Let me share with you some interesting findings around hopping codes and a big question I could not find an answer to it.
My garage door remote key fob almost broke today so i decided I needed a replacement. I soon realized that original replacement fobs are so hell expensive that it's not even funny. They charge 40+ pounds for something that's done in China for $1.5 a piece. I decided that's not going to be the way to go.
And so my research started.
There some "universal learning" remotes on ebay, but they state they can't learn "rolling codes". So I had to figure out, what do I have. Little did I know why would that be good or bad to have at that time.
After some hours of research it became clear that my device (Marantec) utilizes a "fixed code" remote protocol. At first I was happy, I thought I could order a cheap replacement from ebay.
However, during the research I also realized that having a fixed-code remote is not exactly secure to have these days, becase those are susceptible to replay attacks - someone "records" your remote's signal, and then replays it when you're away -> your garage door is open. Fixed code remotes are long history in the automotive sector because of easy theft. The new favourite are the "rolling" or "hopping" code systems that should be resitant to replay attacks. The majority of the manufacturer's use a solution called KeeLoq
Anyway, apparently having a rolling-code remote is much better than a fixed code, or so I thought. At least they can't be copied by simple learning key fobs. So I started to think about an upgrade.
BTW: as it turned out, all Marantec devices are fixed code. And guess what? They're HOMELINK compatible.
You surely know, but just for the sake of completeness, HOMELINK is a system that can copy fixed and/or rolling code key fobs and make them available in your car. I became intrigued. How does it copy a rolling code system? I thought it's not possible. I started to dwell into the details of KeeLoq:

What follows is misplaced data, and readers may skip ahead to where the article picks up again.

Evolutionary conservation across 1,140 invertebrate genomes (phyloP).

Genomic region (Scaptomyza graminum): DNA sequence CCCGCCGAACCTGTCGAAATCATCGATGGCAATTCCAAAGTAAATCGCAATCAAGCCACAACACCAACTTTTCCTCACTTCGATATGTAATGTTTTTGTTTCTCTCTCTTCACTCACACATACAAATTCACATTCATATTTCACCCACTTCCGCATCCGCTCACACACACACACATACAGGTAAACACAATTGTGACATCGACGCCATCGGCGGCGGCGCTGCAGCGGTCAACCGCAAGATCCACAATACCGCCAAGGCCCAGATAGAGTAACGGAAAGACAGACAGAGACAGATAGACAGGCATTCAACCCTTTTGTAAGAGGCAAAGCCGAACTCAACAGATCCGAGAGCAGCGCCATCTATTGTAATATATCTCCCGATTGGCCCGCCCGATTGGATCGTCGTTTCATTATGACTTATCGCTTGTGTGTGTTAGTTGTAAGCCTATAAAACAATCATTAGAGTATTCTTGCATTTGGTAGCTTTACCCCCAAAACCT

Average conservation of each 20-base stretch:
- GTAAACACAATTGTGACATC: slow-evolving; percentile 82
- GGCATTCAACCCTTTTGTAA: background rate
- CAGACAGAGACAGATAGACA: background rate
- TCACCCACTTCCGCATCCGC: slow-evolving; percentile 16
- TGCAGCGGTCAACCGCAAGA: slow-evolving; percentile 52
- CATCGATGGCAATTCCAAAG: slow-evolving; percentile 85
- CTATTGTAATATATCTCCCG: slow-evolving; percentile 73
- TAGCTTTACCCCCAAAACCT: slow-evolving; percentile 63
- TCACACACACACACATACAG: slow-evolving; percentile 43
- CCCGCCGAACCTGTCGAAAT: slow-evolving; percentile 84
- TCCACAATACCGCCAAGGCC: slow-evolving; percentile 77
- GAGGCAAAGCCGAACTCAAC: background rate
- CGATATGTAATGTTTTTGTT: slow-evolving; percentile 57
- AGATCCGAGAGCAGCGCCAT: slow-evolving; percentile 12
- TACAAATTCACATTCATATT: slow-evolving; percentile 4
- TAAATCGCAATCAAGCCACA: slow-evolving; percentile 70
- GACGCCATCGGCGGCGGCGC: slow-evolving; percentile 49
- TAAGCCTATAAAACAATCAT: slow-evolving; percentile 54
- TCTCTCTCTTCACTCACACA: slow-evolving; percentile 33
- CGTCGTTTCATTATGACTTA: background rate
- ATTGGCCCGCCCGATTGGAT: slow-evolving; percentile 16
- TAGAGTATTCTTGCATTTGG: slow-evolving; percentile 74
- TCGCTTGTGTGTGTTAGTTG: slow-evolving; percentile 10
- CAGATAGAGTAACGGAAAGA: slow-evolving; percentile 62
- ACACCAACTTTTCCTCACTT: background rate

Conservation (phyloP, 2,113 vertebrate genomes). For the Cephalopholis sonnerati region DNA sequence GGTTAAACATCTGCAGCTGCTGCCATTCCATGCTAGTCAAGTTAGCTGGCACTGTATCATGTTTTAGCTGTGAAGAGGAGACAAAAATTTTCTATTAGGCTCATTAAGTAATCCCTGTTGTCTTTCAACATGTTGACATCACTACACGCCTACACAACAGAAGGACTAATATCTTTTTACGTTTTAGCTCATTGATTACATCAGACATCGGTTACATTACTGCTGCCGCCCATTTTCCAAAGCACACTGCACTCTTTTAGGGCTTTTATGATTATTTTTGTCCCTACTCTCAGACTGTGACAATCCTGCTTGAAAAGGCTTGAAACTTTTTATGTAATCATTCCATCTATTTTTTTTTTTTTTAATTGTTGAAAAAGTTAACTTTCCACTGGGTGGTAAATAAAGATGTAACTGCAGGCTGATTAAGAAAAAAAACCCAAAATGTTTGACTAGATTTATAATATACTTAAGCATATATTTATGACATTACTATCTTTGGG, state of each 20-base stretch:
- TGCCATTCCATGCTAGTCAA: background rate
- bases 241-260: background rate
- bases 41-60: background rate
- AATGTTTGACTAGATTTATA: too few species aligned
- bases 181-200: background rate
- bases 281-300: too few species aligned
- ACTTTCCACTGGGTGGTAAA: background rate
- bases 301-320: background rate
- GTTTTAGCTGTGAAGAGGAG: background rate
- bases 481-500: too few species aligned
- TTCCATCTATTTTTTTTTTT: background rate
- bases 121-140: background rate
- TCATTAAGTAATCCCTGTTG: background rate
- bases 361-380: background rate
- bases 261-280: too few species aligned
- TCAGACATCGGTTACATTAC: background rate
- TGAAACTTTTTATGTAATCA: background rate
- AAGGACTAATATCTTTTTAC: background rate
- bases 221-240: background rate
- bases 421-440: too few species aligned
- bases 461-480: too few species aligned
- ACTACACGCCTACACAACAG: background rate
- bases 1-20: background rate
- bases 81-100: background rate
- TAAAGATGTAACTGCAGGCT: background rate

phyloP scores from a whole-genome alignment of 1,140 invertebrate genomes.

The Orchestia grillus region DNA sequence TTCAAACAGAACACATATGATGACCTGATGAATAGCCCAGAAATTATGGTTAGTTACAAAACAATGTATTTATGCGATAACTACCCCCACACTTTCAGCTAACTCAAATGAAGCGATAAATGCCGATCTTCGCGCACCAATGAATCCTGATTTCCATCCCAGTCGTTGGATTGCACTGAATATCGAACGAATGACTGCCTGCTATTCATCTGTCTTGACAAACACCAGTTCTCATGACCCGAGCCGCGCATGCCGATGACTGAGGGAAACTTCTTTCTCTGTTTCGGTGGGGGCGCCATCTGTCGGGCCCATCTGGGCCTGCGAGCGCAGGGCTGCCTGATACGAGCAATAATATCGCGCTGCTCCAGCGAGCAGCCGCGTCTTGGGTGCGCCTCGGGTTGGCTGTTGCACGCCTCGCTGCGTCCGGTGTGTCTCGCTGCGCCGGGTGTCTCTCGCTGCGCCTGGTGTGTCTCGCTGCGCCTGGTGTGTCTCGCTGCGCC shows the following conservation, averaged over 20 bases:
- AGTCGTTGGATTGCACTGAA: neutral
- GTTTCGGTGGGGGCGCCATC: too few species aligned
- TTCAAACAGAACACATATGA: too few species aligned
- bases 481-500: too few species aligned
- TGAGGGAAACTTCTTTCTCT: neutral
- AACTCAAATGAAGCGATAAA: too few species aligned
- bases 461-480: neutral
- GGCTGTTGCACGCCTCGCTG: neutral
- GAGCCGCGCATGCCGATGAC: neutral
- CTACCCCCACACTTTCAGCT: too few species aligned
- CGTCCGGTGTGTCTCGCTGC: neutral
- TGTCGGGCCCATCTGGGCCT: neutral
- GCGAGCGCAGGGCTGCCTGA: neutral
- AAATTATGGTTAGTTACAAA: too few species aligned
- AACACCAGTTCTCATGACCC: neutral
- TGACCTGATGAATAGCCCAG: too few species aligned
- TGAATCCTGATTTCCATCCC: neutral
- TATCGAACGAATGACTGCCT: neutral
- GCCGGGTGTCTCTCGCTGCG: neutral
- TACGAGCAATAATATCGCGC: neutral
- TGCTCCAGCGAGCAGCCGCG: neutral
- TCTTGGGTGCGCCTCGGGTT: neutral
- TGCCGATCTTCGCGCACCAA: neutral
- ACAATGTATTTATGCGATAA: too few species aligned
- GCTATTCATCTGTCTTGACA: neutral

and the attacks:
Defense against KeeLoq attacks
To sum up, it's now possible to retrieve the "master key" from the receiver and once you have it, it's very easy to fake any device from that given manufacturer. This master key is the root of all keys. You must know this key to "learn" or fake a new transmitter.
So I put the facts together:
1. If you want to learn rolling-codes, you must know the master key for that given manufacturer.
2. Homelink can learn all kinds of rolling-codes from all kinds of manufacturers (listed on their website).
=> Does this mean that HOMELINK transcievers contain all the master-keys of all the "compatible manufacturer brands"??? Does this also mean that if we crack a homelink device from an elder car, or a Homelink visor we will have all the master-codes? And if we have it, we can open all the garage doors in Europe with just 2 packets captured? If this assumption is really true then we just gave the thiefs our keys willingly.
This seems indeed dire. Imagine, if there was a device that contained all the master keys for automobile manufacturers for KeeLoq...
So... If there's someone knowledgeable in Homelink, please shed a light into how it is able to learn the rolling codes? How is it able to construct the encryption keys without knowing the master keys? And why is it, that only HomeLink transceivers can learn rolling codes and other "universal remotes" not?
By the way, do you know any alternative algorithms to KeeLoq that would be more secure? Are there encoder keyfobs/decoder modules publicly available? If yes, please post some infos/links.